Get to the “Why”

Dr. John Townsend

April 26, 2017


Great leaders use the skill of digging into the true causes of why challenges happen, and don’t stop with “try harder” solutions, which simply don’t work most of the time.

I was working with the executive staff of a several hundred million dollar company, and asked the sales manager how things were going. He said, “My best salesperson Robert is not hitting his numbers and it’s impacting the whole team.” I said, “That’s tough, what did you say to Robert about this?” He said, “I told him there are a lot of people who want this job, so pay attention.”

I asked him, “Did you ask him why he’s not hitting quota?” “No”, he said, “He’s a professional, he just needed some motivation.” “Not all the time”, I said. “There is any number of causes for performance problems: lack of clarity, being overwhelmed, lack of resourcing and even being discouraged, for starters. You need to find the “why” before you tell him he needs to work harder.”

A month later, the sales manager told me, “I explored with Robert what was going on and I found out that I was the problem. I had given him too much territory and didn’t prioritize them for him. Once it was solved, his numbers went back up.”

Leaders are under lots of pressure, and sometimes don’t feel they have the time to dig into the “why” of things with their people. But my experience in consulting with organizations is that you actually don’t have time not to dig.

That is, a tactical answer to a strategic problem, or a pat answer to a complex cultural issue will always result in more time, energy and resource wasted until the problem is truly solved. Think about all the time you wasted with a respiratory infection not wanting to go the doctor for antibiotics, and you get the picture.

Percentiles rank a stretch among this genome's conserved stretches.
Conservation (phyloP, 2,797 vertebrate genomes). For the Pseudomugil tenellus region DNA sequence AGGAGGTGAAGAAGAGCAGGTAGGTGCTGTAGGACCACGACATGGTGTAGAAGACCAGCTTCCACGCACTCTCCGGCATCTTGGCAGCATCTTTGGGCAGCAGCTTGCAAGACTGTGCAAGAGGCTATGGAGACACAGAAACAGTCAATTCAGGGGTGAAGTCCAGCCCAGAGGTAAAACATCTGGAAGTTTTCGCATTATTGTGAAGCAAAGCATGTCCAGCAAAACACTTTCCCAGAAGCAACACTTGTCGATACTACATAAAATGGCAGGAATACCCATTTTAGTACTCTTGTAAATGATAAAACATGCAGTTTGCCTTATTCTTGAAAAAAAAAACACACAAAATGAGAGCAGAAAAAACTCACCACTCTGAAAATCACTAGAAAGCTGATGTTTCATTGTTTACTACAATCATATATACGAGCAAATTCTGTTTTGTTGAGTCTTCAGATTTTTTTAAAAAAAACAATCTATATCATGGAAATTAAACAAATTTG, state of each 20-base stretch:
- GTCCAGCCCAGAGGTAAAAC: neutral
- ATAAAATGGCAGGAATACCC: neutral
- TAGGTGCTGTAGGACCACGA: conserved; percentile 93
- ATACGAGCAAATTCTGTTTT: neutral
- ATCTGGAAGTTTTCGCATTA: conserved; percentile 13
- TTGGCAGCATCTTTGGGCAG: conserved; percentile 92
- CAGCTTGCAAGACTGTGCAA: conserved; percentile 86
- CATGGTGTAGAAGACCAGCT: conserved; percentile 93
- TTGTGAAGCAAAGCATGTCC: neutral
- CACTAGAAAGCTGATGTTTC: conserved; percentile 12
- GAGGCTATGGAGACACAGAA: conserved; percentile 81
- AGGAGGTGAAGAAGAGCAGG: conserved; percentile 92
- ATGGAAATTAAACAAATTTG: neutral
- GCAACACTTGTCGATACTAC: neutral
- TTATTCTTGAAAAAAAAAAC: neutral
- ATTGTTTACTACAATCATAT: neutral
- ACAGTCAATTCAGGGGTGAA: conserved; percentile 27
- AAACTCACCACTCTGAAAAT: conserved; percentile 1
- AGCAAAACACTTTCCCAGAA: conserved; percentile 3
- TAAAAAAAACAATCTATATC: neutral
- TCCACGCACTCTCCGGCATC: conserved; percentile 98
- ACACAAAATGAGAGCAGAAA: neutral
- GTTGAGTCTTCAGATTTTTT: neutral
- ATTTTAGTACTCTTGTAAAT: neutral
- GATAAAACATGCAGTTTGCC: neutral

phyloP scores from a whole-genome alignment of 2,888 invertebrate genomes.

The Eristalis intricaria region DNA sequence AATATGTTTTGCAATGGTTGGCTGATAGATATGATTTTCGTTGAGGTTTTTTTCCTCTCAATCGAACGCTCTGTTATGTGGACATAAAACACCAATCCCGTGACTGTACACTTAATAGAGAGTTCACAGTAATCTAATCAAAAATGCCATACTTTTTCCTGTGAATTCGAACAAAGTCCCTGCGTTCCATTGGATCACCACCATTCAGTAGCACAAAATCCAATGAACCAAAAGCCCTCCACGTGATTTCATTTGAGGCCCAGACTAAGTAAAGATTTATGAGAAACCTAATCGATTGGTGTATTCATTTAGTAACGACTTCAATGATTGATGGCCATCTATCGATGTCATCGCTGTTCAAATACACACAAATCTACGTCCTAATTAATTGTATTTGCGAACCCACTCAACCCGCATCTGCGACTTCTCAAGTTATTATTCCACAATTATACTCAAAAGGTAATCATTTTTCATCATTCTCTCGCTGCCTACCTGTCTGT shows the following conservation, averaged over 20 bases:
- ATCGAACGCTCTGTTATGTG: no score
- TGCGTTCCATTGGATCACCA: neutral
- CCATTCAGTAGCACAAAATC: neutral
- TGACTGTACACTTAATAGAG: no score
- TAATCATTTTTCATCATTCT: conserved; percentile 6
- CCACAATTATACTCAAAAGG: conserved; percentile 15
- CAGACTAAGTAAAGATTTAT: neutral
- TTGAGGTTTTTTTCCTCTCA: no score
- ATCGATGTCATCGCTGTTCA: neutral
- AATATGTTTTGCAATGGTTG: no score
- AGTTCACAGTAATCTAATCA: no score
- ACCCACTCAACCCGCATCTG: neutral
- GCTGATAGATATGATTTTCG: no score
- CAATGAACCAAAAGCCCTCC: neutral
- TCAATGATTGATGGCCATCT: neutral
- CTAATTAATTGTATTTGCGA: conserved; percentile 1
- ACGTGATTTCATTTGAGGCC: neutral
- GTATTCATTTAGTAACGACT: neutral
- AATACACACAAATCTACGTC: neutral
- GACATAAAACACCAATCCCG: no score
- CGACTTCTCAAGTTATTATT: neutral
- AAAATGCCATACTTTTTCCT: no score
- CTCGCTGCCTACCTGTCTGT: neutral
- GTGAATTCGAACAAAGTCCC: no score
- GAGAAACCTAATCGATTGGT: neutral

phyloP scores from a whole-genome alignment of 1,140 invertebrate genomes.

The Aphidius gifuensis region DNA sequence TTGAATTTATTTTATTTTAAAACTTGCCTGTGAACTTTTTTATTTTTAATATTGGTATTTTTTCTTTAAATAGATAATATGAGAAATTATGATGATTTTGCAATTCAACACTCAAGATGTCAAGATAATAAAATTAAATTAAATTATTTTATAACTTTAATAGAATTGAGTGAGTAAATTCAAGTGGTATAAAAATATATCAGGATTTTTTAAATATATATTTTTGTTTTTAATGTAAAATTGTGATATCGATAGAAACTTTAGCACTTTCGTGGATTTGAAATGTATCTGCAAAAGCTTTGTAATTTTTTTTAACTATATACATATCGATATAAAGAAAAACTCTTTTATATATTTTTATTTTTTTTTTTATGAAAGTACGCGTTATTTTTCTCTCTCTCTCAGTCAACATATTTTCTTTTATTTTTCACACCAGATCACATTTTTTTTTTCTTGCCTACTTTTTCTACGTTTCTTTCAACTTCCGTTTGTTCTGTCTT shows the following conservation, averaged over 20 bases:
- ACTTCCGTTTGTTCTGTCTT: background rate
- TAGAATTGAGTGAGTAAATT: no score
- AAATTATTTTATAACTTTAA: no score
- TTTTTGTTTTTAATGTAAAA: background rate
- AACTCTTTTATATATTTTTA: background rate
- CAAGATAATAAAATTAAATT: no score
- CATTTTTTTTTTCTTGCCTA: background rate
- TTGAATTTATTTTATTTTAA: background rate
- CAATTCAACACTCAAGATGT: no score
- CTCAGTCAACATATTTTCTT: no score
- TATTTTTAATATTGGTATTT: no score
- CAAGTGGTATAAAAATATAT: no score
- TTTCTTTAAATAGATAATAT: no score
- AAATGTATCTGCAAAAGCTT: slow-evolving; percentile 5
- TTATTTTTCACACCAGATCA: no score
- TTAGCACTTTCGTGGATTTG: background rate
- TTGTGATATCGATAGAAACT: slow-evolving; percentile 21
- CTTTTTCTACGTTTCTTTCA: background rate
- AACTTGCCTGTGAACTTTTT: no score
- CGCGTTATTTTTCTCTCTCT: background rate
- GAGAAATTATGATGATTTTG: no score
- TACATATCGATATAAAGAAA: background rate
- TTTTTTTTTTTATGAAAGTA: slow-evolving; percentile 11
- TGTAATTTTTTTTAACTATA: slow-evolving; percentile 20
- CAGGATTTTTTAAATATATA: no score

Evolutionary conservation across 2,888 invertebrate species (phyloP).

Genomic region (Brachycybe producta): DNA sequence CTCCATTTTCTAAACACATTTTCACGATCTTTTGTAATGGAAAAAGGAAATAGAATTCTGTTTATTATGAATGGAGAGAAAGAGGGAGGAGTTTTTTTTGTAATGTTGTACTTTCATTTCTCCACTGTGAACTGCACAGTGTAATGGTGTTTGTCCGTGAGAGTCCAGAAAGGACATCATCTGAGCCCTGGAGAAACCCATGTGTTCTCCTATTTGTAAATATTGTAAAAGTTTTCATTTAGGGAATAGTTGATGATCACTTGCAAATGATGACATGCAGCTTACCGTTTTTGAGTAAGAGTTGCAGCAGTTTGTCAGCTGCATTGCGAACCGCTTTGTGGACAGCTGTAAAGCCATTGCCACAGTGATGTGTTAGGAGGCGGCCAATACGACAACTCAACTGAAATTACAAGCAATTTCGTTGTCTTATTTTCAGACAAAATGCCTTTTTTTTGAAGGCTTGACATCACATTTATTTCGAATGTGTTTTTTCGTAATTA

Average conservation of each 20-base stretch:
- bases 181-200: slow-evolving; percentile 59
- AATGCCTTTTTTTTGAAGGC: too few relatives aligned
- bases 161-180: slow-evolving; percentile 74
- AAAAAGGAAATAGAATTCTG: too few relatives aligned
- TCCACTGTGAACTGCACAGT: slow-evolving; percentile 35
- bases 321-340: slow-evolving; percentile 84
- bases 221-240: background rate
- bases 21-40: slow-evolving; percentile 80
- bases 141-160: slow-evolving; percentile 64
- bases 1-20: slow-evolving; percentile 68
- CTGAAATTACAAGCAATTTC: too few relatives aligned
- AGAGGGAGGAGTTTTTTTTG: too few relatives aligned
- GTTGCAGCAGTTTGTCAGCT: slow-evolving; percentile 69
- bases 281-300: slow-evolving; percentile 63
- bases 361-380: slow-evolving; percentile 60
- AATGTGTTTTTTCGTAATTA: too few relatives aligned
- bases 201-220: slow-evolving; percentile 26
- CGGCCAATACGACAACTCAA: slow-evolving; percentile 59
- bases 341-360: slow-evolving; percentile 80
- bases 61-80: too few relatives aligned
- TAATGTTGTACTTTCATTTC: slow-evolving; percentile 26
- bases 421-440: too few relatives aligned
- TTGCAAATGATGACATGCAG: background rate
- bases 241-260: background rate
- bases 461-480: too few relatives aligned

Here are some helpful tips for being a great leader with a great “Why”:

  • Save “work harder” as the last solution. Sometimes it truly is the solution. But it’s easy to default to it. Just keep it in your pocket.
  • Ask your directs what they think is causing the problem before you say what you think. Avoid the leadership disease of coming up with the answer first and then having everyone else shut down because they don’t want to push back.
  • Use “Why” several times. This technique has been very powerful for me in solving complex problems with companies. For example:
    • Why are we losing market share?
      • Because we aren’t attracting the market.
    • OK, why is that?
      • Because our approach is outdated.
    • I understand, why do you think that is?
      • Because we’ve been scrambling and haven’t gotten feedback on how our market is changing.
    • Makes sense, why is that?

You will get to the bottom much quicker for the true solution.

“Why” takes patience and requires some restraint. But you stand a much greater change of resolving knotty problems in your organization once and for all.

Best to your leadership.

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